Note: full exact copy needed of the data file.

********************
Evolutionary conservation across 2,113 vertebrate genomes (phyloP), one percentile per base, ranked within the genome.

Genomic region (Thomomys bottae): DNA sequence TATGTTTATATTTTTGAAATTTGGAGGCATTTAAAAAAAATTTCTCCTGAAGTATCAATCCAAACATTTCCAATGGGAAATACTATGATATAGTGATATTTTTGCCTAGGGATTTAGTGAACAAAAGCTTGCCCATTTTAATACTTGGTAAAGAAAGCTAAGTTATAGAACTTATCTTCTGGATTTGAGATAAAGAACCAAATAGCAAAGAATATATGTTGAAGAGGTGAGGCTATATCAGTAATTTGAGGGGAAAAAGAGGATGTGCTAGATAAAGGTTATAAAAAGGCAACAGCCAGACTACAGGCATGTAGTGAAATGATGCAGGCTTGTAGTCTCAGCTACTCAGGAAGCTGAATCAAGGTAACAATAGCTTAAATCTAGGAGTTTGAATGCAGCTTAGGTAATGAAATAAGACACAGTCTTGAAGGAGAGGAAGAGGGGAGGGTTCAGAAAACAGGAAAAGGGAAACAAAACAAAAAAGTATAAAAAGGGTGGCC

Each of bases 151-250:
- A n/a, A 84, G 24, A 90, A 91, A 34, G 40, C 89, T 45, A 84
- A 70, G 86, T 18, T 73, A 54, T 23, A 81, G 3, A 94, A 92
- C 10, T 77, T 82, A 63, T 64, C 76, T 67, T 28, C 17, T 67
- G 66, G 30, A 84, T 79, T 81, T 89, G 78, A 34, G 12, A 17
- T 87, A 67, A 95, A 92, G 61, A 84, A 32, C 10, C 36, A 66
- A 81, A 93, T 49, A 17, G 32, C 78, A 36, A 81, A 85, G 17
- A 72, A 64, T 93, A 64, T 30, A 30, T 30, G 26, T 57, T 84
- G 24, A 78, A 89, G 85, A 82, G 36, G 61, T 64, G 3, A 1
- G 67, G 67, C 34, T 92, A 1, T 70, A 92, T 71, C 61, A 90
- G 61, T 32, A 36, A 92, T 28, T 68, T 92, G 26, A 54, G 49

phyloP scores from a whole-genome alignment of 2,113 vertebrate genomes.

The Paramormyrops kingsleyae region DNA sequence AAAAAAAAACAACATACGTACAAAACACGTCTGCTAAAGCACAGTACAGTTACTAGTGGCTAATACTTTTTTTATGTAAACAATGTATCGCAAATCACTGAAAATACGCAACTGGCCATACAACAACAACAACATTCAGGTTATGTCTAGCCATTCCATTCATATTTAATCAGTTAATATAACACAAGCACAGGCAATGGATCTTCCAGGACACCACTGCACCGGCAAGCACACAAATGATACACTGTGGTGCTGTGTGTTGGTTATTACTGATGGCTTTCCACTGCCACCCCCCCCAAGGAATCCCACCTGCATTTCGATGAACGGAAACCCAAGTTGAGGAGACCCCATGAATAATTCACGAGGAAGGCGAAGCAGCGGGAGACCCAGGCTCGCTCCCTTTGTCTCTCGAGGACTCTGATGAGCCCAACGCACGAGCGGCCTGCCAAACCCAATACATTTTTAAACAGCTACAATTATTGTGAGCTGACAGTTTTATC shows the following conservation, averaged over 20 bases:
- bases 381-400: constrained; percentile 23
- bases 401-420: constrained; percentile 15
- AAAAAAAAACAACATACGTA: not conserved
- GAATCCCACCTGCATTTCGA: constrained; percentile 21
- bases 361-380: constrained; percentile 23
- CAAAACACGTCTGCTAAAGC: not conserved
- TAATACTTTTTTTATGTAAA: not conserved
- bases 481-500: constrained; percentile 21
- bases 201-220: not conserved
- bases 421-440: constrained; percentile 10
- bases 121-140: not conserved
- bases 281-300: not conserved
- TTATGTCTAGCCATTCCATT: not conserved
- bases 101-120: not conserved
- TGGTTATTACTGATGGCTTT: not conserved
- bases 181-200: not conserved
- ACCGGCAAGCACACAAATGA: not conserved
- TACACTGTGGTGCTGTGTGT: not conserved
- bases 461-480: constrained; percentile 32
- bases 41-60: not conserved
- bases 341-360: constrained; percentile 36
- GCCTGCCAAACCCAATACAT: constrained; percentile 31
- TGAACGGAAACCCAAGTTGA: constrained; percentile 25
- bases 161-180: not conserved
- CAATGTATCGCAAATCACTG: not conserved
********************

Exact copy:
Evolutionary conservation across 2,113 vertebrate genomes (phyloP), one percentile per base, ranked within the genome.

Genomic region (Thomomys bottae): DNA sequence TATGTTTATATTTTTGAAATTTGGAGGCATTTAAAAAAAATTTCTCCTGAAGTATCAATCCAAACATTTCCAATGGGAAATACTATGATATAGTGATATTTTTGCCTAGGGATTTAGTGAACAAAAGCTTGCCCATTTTAATACTTGGTAAAGAAAGCTAAGTTATAGAACTTATCTTCTGGATTTGAGATAAAGAACCAAATAGCAAAGAATATATGTTGAAGAGGTGAGGCTATATCAGTAATTTGAGGGGAAAAAGAGGATGTGCTAGATAAAGGTTATAAAAAGGCAACAGCCAGACTACAGGCATGTAGTGAAATGATGCAGGCTTGTAGTCTCAGCTACTCAGGAAGCTGAATCAAGGTAACAATAGCTTAAATCTAGGAGTTTGAATGCAGCTTAGGTAATGAAATAAGACACAGTCTTGAAGGAGAGGAAGAGGGGAGGGTTCAGAAAACAGGAAAAGGGAAACAAAACAAAAAAGTATAAAAAGGGTGGCC

Each of bases 151-250:
- A n/a, A 84, G 24, A 90, A 91, A 34, G 40, C 89, T 45, A 84
- A 70, G 86, T 18, T 73, A 54, T 23, A 81, G 3, A 94, A 92
- C 10, T 77, T 82, A 63, T 64, C 76, T 67, T 28, C 17, T 67
- G 66, G 30, A 84, T 79, T 81, T 89, G 78, A 34, G 12, A 17
- T 87, A 67, A 95, A 92, G 61, A 84, A 32, C 10, C 36, A 66
- A 81, A 93, T 49, A 17, G 32, C 78, A 36, A 81, A 85, G 17
- A 72, A 64, T 93, A 64, T 30, A 30, T 30, G 26, T 57, T 84
- G 24, A 78, A 89, G 85, A 82, G 36, G 61, T 64, G 3, A 1
- G 67, G 67, C 34, T 92, A 1, T 70, A 92, T 71, C 61, A 90
- G 61, T 32, A 36, A 92, T 28, T 68, T 92, G 26, A 54, G 49

phyloP scores from a whole-genome alignment of 2,113 vertebrate genomes.

The Paramormyrops kingsleyae region DNA sequence AAAAAAAAACAACATACGTACAAAACACGTCTGCTAAAGCACAGTACAGTTACTAGTGGCTAATACTTTTTTTATGTAAACAATGTATCGCAAATCACTGAAAATACGCAACTGGCCATACAACAACAACAACATTCAGGTTATGTCTAGCCATTCCATTCATATTTAATCAGTTAATATAACACAAGCACAGGCAATGGATCTTCCAGGACACCACTGCACCGGCAAGCACACAAATGATACACTGTGGTGCTGTGTGTTGGTTATTACTGATGGCTTTCCACTGCCACCCCCCCCAAGGAATCCCACCTGCATTTCGATGAACGGAAACCCAAGTTGAGGAGACCCCATGAATAATTCACGAGGAAGGCGAAGCAGCGGGAGACCCAGGCTCGCTCCCTTTGTCTCTCGAGGACTCTGATGAGCCCAACGCACGAGCGGCCTGCCAAACCCAATACATTTTTAAACAGCTACAATTATTGTGAGCTGACAGTTTTATC shows the following conservation, averaged over 20 bases:
- bases 381-400: constrained; percentile 23
- bases 401-420: constrained; percentile 15
- AAAAAAAAACAACATACGTA: not conserved
- GAATCCCACCTGCATTTCGA: constrained; percentile 21
- bases 361-380: constrained; percentile 23
- CAAAACACGTCTGCTAAAGC: not conserved
- TAATACTTTTTTTATGTAAA: not conserved
- bases 481-500: constrained; percentile 21
- bases 201-220: not conserved
- bases 421-440: constrained; percentile 10
- bases 121-140: not conserved
- bases 281-300: not conserved
- TTATGTCTAGCCATTCCATT: not conserved
- bases 101-120: not conserved
- TGGTTATTACTGATGGCTTT: not conserved
- bases 181-200: not conserved
- ACCGGCAAGCACACAAATGA: not conserved
- TACACTGTGGTGCTGTGTGT: not conserved
- bases 461-480: constrained; percentile 32
- bases 41-60: not conserved
- bases 341-360: constrained; percentile 36
- GCCTGCCAAACCCAATACAT: constrained; percentile 31
- TGAACGGAAACCCAAGTTGA: constrained; percentile 25
- bases 161-180: not conserved
- CAATGTATCGCAAATCACTG: not conserved